Sunday, November 8, 2009

Whatever Happened to . . .?

Sometimes cases show up on the Watchlists that never quite made it into the media. Sometimes they did at time of arrest, but were resolved without fanfare.

Every so often, as we monitor these cases and discover their dispositions, we think the public should know what happened. Here are some recent ones that we think you might find of interest:

State v. Jeffrey Allan Eymann
Charged with 1,200 counts of Lewd/Lascivious Molestation of a Child < 12 years old
Victim was the daughter of his ex-girlfriend

Eymann pled on 10/16 to 1 count of Lewd/Lascivious Conduct. All other counts were dropped. Sentenced to 7 years in prison + 5 years sex offender probation; no contact with victim, but may have contact with victim's mother.

State v. Eric Tomasello
Charged with DV Battery & Assault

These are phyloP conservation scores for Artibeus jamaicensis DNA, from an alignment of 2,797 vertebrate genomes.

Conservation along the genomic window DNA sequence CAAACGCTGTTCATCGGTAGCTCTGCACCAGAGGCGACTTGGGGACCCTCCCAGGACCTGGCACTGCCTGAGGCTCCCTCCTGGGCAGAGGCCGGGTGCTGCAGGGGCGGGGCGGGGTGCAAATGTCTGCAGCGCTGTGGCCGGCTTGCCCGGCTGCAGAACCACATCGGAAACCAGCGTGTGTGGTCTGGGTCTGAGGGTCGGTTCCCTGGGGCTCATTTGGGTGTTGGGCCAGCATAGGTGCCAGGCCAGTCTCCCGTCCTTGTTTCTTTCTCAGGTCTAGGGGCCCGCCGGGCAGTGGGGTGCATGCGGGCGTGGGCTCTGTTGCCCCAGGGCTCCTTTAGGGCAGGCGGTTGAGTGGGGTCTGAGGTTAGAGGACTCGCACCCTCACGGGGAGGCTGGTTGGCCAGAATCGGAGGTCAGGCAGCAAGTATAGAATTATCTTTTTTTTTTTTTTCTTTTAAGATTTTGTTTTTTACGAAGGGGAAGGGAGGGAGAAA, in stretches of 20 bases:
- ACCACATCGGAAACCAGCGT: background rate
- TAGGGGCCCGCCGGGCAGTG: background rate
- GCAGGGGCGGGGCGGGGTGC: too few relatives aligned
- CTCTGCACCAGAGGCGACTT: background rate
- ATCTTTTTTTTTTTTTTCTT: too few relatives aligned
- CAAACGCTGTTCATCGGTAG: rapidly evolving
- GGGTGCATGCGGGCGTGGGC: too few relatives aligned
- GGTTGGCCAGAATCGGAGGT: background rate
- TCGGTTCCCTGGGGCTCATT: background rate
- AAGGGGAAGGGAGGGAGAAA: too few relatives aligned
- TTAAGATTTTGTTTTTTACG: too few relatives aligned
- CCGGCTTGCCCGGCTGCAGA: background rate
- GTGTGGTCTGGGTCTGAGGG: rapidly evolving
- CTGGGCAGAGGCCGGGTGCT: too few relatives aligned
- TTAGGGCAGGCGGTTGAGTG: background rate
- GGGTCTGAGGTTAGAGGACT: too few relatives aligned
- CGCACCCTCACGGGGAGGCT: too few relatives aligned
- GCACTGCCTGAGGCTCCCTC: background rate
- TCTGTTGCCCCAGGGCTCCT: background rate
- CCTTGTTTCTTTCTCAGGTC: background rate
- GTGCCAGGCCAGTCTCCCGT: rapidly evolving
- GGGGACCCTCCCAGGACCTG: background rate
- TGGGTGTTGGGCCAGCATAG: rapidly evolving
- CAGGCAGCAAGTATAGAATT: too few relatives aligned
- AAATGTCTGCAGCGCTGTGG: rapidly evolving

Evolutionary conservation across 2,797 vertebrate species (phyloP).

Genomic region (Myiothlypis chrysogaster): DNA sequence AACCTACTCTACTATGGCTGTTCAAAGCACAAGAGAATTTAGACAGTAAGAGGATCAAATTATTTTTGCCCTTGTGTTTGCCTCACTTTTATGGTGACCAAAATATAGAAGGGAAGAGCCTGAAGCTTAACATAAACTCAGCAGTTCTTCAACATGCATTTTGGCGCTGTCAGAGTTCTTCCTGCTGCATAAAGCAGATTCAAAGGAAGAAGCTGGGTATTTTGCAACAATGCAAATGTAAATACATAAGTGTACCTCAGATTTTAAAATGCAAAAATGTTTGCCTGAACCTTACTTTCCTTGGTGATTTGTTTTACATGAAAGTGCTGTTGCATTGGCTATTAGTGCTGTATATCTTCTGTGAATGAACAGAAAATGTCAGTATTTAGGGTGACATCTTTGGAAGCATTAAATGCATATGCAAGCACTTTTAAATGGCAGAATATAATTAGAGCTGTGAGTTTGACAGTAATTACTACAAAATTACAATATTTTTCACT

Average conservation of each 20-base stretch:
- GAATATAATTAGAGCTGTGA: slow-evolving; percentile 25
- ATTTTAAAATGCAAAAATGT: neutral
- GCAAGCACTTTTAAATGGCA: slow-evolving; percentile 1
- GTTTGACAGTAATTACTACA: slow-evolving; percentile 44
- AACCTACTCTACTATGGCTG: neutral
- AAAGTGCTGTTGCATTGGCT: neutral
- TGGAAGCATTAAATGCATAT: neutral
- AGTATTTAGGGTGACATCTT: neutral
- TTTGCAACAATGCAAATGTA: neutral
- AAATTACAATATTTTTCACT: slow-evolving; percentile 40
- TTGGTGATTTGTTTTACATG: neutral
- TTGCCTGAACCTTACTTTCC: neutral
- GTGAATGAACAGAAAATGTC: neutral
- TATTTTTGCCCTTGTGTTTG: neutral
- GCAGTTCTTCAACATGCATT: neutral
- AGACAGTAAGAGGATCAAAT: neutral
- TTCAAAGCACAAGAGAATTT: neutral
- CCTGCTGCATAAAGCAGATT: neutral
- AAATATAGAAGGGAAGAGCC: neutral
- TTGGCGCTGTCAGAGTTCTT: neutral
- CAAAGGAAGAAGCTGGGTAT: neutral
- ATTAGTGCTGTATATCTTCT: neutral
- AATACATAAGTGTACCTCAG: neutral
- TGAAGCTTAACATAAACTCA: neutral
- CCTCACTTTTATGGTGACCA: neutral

Defendant is a Casselberry police officer & allegedly slammed his wife's head on a kitchen counter.
The Assault charge was dropped. The defendant was referred to pre-trial diversion. If he successfully completes the requirements of the program, there will be no criminal record.  The requirement to surrender firearms/weapons was also deleted by the judge.
Fox35 coverage


  1. Additional info:

    The judge for Eymann was John Adams. The prosecutor assigned to the case was Sarah Freeman.

    The judge for Tomasello was Mike Murphy. The prosecutor assigned to the case was Crystal Segui.

  2. Laura, you are in it up to your eyes!!!
    Incredible that these people walk...the reduction of charges!
    Can you say TACIT APPROVAL? Is there any wonder why the violence not only continues but escalates?

  3. Hi Laura, I'm curious about the 1,200 counts of molestation. Could you talk a little bit about how they make such multiple charges? Is it based on the child's testimony?

    It is terribly disappointing when judges and prosecutors permit child molesters to plead down to one offense from multiple charges. Then that number enters the statistical universe, enabling academicians and prisoner's rights activists to argue that recidivism is not a problem with most sex offenders.

    If only the courts would recognize this ramification of their actions.